Presentation on theme: "The Effects of Salesperson Mentoring on Multi-Faceted Job Satisfaction 2011 Global Sales Science Institute Conference – Milan, Italy Nathaniel Hartmann."— Presentation transcript:
The Effects of Salesperson Mentoring on Multi-Faceted Job Satisfaction 2011 Global Sales Science Institute Conference – Milan, Italy Nathaniel Hartmann (Purdue University) Brian Rutherford (Kennesaw State University) Scott B. Friend (University of Nebraska-Lincoln) G. Alexander Hamwi (Missouri State University)
Order of Presentation Research Motivation Importance of Mentorship & Satisfaction Gap Analysis Literature Review Theoretical Support Mentoring & Job Satisfaction Hypothesis Development Research Method Sample Results Discussion Implications Future Research
Importance of Mentorship Salesperson performance and turnover (Galvin 2001; Wilson et al. 2002) Job satisfaction (Brown and Peterson 1994; Netemeyer et al. 1990; Sager et al. 1988) Mentoring programs (Hegstad and Wentling 2004) Mentoring Job satisfaction within non-sales setting (Collins 1994; Ensher et al. 2001; Fagan and Walter 1982; Underhill 2006) Absenteeism and turnover (Viator 1991) Loyalty and organizational commitment (Colarelli and Bishop 1990; Mendleson et al. 1989) Financial and human resource costs
Gap Analysis Sales context Non-sales literatures suggests relationships (Allen et al. 1997; Chao et al. 1992; Ensher et al. 2001; Underhill 2006) Question generalizability - source (Hawes et al. 2004; Lewin and Sager 2007; Seevers et al. 2007) Global salesperson job satisfaction (Collins 1994; Ensher et al. 2001; Fagan and Walter 1982; Underhill 2006) Fail to capture true complexity of salesperson job satisfaction (Churchill et al. 1974) RQ1: Does mentoring have an impact on the seven facets of job satisfaction within the sales context? RQ2: Does the source of the mentoring relationship have an impact on the seven facets of job satisfaction?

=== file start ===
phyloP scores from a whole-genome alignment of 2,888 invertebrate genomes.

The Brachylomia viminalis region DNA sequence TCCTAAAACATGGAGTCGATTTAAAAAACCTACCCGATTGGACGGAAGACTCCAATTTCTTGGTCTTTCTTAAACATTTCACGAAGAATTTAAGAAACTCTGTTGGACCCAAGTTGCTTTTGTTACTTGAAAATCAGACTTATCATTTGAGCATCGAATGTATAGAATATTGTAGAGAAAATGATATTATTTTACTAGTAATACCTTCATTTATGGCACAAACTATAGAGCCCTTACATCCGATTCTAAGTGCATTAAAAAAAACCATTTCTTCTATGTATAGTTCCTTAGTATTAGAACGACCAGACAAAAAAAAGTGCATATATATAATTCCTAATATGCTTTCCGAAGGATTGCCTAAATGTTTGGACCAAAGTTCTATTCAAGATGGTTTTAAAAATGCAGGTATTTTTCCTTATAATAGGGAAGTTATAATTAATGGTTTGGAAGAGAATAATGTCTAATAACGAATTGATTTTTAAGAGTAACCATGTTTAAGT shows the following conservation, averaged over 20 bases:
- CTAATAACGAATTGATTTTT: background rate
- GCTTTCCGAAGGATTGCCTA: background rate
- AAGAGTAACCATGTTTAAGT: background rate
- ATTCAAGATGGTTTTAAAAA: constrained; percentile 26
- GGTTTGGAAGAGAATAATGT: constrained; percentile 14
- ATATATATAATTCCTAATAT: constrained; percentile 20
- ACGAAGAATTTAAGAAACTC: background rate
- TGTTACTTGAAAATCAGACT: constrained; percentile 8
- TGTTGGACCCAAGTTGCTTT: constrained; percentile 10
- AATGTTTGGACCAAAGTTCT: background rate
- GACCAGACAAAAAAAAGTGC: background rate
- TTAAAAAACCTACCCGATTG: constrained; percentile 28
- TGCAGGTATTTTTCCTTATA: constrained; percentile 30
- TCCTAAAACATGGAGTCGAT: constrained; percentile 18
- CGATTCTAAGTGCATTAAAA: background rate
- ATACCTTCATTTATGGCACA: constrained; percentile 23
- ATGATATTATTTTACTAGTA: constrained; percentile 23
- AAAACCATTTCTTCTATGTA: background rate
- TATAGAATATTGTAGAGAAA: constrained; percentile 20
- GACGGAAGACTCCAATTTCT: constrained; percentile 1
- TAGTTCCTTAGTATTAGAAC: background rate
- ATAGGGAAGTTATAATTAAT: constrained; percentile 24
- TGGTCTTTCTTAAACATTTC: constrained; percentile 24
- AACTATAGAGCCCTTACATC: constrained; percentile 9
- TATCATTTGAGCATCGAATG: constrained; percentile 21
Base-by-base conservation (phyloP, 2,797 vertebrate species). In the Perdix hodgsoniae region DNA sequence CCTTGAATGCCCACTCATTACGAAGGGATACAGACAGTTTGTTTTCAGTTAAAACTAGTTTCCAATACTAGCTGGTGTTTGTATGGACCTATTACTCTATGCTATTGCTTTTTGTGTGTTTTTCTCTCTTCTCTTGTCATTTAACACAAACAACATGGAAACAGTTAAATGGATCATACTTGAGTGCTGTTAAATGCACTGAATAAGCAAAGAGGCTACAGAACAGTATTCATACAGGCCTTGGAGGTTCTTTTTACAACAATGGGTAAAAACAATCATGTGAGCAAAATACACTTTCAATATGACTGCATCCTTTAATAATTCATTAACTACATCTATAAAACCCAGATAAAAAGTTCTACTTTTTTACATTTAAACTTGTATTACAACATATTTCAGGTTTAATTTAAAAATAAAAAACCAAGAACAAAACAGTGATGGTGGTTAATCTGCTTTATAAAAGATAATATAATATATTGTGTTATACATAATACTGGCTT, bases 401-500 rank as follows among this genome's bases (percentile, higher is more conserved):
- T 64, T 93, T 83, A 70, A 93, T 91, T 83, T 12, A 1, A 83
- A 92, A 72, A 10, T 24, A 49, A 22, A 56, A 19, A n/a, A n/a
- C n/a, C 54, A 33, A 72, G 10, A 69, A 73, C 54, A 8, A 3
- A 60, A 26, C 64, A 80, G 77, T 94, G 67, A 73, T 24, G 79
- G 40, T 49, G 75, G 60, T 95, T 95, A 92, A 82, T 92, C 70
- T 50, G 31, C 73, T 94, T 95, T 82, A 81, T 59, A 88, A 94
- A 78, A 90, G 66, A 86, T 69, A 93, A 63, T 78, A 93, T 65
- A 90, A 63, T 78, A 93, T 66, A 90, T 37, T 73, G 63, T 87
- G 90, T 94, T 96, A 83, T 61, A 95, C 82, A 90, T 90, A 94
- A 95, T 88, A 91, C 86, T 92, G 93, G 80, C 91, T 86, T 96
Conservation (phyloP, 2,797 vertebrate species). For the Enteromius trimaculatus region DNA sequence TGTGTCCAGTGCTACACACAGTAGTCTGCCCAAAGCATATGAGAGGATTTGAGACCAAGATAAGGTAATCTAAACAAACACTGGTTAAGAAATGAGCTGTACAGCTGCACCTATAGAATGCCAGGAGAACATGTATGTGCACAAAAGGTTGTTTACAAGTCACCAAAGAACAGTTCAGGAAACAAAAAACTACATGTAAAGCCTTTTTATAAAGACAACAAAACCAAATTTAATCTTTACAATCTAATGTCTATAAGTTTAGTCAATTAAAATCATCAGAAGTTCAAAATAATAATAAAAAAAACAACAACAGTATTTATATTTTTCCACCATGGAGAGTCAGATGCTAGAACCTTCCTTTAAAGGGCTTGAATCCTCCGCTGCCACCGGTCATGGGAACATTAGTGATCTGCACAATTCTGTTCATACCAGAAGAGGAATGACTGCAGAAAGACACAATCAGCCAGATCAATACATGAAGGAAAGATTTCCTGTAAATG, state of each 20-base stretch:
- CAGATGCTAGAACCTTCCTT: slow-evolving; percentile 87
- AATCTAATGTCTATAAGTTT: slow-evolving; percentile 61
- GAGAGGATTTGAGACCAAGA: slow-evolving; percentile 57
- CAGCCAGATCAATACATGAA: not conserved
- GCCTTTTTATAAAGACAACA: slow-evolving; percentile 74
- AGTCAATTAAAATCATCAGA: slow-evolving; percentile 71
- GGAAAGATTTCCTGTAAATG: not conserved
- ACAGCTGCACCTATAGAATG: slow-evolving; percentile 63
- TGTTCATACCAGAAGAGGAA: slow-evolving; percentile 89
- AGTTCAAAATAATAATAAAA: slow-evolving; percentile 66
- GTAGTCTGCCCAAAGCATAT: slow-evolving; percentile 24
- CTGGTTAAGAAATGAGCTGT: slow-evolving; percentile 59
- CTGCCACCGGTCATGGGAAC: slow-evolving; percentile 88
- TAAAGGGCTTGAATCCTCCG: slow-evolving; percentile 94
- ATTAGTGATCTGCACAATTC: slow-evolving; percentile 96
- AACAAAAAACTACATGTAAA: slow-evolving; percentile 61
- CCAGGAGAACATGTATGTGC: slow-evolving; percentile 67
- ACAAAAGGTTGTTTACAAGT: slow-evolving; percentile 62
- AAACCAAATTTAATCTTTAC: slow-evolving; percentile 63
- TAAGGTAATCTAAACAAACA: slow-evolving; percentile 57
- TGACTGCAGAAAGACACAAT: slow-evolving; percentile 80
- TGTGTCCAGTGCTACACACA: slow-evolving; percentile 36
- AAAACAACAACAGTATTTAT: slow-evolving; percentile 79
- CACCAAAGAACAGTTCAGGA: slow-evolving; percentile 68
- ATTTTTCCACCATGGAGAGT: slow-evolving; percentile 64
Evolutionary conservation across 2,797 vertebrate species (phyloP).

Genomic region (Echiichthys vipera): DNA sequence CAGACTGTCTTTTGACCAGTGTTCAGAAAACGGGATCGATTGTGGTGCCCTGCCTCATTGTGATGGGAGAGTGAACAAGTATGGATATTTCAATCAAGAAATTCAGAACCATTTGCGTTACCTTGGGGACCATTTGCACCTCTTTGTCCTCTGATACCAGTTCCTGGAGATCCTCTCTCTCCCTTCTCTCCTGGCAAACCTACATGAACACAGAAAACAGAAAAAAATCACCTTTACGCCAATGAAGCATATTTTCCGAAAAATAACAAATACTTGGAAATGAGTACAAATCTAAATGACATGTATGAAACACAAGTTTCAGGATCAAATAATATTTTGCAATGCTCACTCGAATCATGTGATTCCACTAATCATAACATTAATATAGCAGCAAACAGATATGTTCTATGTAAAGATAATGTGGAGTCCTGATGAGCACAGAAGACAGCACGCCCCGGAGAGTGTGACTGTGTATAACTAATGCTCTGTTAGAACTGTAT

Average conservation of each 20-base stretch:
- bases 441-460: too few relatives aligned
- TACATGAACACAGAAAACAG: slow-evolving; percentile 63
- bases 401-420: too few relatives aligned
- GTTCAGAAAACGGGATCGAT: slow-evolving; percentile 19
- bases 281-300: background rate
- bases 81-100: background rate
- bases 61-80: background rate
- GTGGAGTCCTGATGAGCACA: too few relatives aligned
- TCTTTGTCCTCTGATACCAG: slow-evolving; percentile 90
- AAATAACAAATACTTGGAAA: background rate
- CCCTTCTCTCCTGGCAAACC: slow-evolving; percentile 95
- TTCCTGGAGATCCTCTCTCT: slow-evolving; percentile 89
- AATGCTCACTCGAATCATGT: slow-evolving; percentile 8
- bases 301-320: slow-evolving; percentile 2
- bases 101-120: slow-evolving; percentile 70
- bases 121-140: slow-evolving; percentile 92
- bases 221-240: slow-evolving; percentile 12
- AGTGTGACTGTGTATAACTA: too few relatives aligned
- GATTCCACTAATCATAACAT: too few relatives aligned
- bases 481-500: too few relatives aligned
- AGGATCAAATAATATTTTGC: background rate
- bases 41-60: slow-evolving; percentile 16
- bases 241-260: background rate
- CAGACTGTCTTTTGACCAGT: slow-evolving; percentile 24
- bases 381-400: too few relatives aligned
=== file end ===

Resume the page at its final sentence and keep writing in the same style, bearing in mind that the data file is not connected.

Theoretical Framework Social Exchange Theory (SET) Relationships based on perceived benefits and costs (Emerson 1981) Theoretical framework for mentoring research (Brashear et al. 2006; Brown and Sorrell 1990; Ensher et al. 2001) Benefits received by protégé should lead to greater satisfaction with the relationship (Emerson 1981; Homans 1974) Protégés benefit from a mentoring relationship Receiving career-related support and access to role modeling (Scandura 1992; Scandura and Viator 1994) Emotional support, status, information, goods and services provided by the mentor ( Foa and Foa 1974) Social Learning Theory Learn through observing attitudes, behaviors and outcomes of such behaviors (Bandura 1978) Modeling attitudes and behaviors (Manz and Sims 1981) Associations between mentoring and sales outcome variables: Performance, organizational commitment, intention to leave (Brashear et al. 2006) Explain antecedents of job satisfaction (Mulki et al. 2006; Mulki et al. 2008; Ping 2007)